By Eva Gilliam
MOGADISHU, Somalia, 2 September 2011 –“He doesn’t sleep,” says Furiyay, a mother whose young son sits lethargically on her lap. The boy is thin and his legs are covered with sores. “He vomits the whole night and has diarrhoea,” his mother adds.
|VIDEO: 29 August 2011 - UNICEF correspondent Chris Niles reports on a measles vaccination campaign in camps for people displaced by drought and conflict in Mogadishu, Somalia. Videographer: Mohamed Sheik Nor. Watch in RealPlayer|
Furiyay’s son is suffering from measles. His is one of 9,000 cases of the disease reported in Somalia since January.
In the capital, Mogadishu, tens of thousands of families displaced by drought and conflict are living in camps around the city. Quarters are tight, making the conditions ripe for an infectious disease like measles.
|© UNICEF video|
|With tens of thousands of people crowded into displaced persons camps in Mogadishu, Somalia, UNICEF and its partners are vaccinating children against measles.|
“This is an airborne disease,” explains Dr. Yasin Mohamed Nur of the World Health Organization (WHO). “It is spread by coughing, sneezing – and imagine the risk when there are so many people living in such a congested area.”
Effects of malnutrition
Malnutrition makes the situation even worse. In south-central Somalia, a region where some 40 per cent of children under the age of five are acutely malnourished, the effects are disastrous.
“When the person becomes malnourished, his immunity drops, so he is prone to everything,” says WHO’s Mohamed Shire.
“When the child cannot get the basic necessities,” notes Mr. Shire, “his body will utilize all the nutrients that were stored in the body, and that will lead to a reduction in immunity. If the child is already malnourished, he can easily be infected by measles, and this can often lead to death.”
Conflict, drought and famine
The Horn of Africa is facing what has been described as the worst drought in over half a century, and the UN has declared a famine emergency in some regions.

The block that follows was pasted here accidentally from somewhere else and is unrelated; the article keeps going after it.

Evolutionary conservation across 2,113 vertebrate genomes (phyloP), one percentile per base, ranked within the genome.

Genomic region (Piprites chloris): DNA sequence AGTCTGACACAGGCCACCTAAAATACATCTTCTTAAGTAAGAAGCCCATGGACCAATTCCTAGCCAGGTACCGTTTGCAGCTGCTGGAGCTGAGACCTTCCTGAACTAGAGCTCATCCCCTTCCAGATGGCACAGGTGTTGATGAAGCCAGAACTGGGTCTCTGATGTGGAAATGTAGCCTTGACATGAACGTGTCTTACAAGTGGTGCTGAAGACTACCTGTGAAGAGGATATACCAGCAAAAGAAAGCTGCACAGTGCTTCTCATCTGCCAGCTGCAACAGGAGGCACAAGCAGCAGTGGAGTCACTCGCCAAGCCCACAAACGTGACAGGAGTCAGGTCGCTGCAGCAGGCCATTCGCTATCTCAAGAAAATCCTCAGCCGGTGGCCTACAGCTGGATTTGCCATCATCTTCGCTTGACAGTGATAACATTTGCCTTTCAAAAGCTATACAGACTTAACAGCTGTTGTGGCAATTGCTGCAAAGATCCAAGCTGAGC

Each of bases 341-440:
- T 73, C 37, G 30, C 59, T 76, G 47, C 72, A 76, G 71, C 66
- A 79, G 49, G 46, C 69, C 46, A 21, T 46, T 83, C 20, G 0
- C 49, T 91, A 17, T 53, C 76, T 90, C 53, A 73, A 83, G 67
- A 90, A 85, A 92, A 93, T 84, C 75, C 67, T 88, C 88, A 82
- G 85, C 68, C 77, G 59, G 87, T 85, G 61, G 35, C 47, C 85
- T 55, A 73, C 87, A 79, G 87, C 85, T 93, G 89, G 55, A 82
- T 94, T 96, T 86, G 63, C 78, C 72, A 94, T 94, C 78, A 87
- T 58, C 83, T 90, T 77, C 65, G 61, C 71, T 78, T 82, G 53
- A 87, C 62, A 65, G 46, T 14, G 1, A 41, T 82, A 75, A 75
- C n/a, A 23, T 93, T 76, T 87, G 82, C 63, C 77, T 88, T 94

|© UNICEF video|
|A displaced Somali child receives a measles vaccination at a camp in Mogadishu. UNICEF and its partners have launched an immunization campaign against the disease, which spreads in overcrowded conditions.|
In Somalia, where the drought is compounded by conflict, hundreds of thousands of people have fled to urban centres and neighbouring countries. National malnutrition rates are soaring. Combined with low immunization rates, they raise serious concerns about large-scale outbreaks of vaccine-preventable diseases.
Even before the current crisis, Somalia had low vaccine coverage compared to most other nations, with routine immunization rates stagnating between 30 and 40 per cent. The combined effects of poverty, civil unrest and poor health care have negatively impacted Somali communities even further.
Modest gains made in immunization over the last few years are now at risk, particularly with respect to measles elimination and polio eradication.
Emergency vaccination plan
Due to the crisis, a large number of children from Lower Shabelle, Middle Shabelle, Bay, the Jubas and other regions have settled in Mogadishu. Immunization activity in these regions stopped for nearly two years amidst conflict, leaving many of these children unprotected.
Over the last several weeks, UNICEF, WHO and other partners have been conducting emergency vaccination campaigns in parts of Mogadishu. A plan is also in place to vaccinate all children in south-central Somalia, where the famine is at its peak, over the next few months.
|© UNICEF video|
|About 9,000 cases of measles have been reported in Somalia in 2011. UNICEF and its partners have responded with a large-scale vaccination campaign.|
Humanitarian agencies provide basic health and immunization services in more than 150 maternal and child health centres in south-central Somalia. As networks of primary health care, the centres serve as the core of the vaccination campaign plan.
The campaign aims to provide supplemental immunization with measles vaccine, oral polio vaccine, vitamin A and de-worming tablets to children aged 6 months to 15 years – and to strengthen diseases surveillance for early detection of outbreaks.
Access amidst insecurity
Despite hopes for the mass campaign, which is targeting 750,000 children in all, many concerns remain.
“Insecurity remains one of our biggest obstacles,” says Dr. Nur. “It is important to get full access to everyone. Our concern now is for the [displaced persons] who will arrive in Mogadishu after we have completed the campaign here.”
Major donors to UNICEF’s immunization effort in Somalia include the UK Department for International Development and the Swedish International Development Cooperation Agency.
Crisis in the Horn of Africa
In Kenya, school offers meals and shelter